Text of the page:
As natural disasters and extreme environmental events increase in severity, it is time to consider how vulnerabilities brought on by population growth, urbanization, economic fragility, and climate change could lead to deadly conflict. This new report argues that policymakers should look beyond the familiar, more imminent threats and make plans to deal with the natural security implications of less likely but higher impact scenarios.
- Natural disasters and extreme environmental events are expected to increase in number and severity on a global scale, elevating levels of economic, social, and political stress that could provoke both civil and international conflicts.
- Population growth, urbanization, economic fragility, and climate change are major factors in an interactive pattern of growing global vulnerabilities, compounded by widespread political inaction to address them.
- Enlarged urban and coastal populations in strategically important locations are at heightened risk of massive casualties, political strife, and increased regional tensions from major earthquakes, floods, and disease.
- Large natural disasters could also degrade key dimensions of the global economy—food, water, energy, medicine, supply chains, livelihoods—arousing widespread popular anxieties that could provoke preemptive protective measures.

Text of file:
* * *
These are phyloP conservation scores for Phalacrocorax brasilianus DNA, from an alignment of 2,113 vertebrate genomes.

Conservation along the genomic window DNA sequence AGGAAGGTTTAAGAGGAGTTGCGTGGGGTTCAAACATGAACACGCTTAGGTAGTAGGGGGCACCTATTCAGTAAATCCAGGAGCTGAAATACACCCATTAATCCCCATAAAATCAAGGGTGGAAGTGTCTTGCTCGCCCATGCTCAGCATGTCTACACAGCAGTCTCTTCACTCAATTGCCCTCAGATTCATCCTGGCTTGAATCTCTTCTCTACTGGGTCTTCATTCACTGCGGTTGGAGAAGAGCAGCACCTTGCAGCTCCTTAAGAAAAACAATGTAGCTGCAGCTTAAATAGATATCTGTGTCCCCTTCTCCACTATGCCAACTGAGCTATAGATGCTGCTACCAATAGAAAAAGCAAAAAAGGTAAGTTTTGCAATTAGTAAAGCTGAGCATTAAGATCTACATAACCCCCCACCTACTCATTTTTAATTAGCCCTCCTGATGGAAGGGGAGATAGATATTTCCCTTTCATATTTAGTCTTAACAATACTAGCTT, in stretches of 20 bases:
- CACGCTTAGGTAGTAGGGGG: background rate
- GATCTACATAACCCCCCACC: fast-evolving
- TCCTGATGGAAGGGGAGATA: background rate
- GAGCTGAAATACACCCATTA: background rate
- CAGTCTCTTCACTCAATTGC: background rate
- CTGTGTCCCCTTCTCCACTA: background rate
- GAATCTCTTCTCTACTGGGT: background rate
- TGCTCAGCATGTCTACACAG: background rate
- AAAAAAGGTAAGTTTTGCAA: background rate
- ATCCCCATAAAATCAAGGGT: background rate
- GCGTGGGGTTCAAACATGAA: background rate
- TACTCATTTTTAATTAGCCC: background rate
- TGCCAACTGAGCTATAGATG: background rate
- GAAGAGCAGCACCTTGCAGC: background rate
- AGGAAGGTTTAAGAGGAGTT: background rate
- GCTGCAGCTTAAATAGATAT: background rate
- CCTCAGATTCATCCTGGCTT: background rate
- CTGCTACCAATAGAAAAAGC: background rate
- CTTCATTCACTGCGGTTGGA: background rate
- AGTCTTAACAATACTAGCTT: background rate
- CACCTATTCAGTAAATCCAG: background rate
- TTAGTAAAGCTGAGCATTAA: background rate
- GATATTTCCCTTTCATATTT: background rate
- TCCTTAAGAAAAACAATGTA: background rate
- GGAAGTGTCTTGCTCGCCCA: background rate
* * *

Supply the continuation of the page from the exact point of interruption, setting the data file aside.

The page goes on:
- Intelligence agencies, think tanks, and academic specialists should increase their focus on the potential for major disasters in various parts of the world to cause economic, social, and political “ripple effects” that lead to deadly conflicts.
- Reducing the direct harm of such disasters will require initiatives in three areas: increasing local resilience, improving relief capabilities, and, where unavoidable, facilitating relocation from the most vulnerable areas.
- Avoiding adverse secondary consequences to political stability and human security will require both national and international collaboration to elevate the priority of preventing violent conflicts that could arise from these “natural assaults.”
About the Report
This report was completed by the author as a Jennings Randolph senior fellow at the U.S. Institute of Peace (USIP) during 2011–12. It highlights increasing dangers to U.S. citizens and international threats to peace from expected increases in the number and scale of extreme natural events across the globe. Population increases and concentrations, economic weaknesses and climate volatility, combined with the vulnerability of food, water, and public health systems, present risks of major casualties and disruptions. Political dysfunction and inaction compound the risk that popular anxieties will provoke protective political actions, which could lead to aggressive competition for scarce resources, heightened political tensions, and even violent conflicts.
About the Author
Frederick S. Tipson is an adviser to the USIP Center of Innovation on Science, Technology, and Peacebuilding. His career has included positions in the UN Development Programme, Microsoft, Hongkong Telecom, AT&T, the Markle Foundation, the Senate Foreign Relations Committee, and the University of Virginia Law School. Tipson received a BA in history from Stanford, an MA in international relations from Yale, and JD and PhD degrees from the University of Virginia.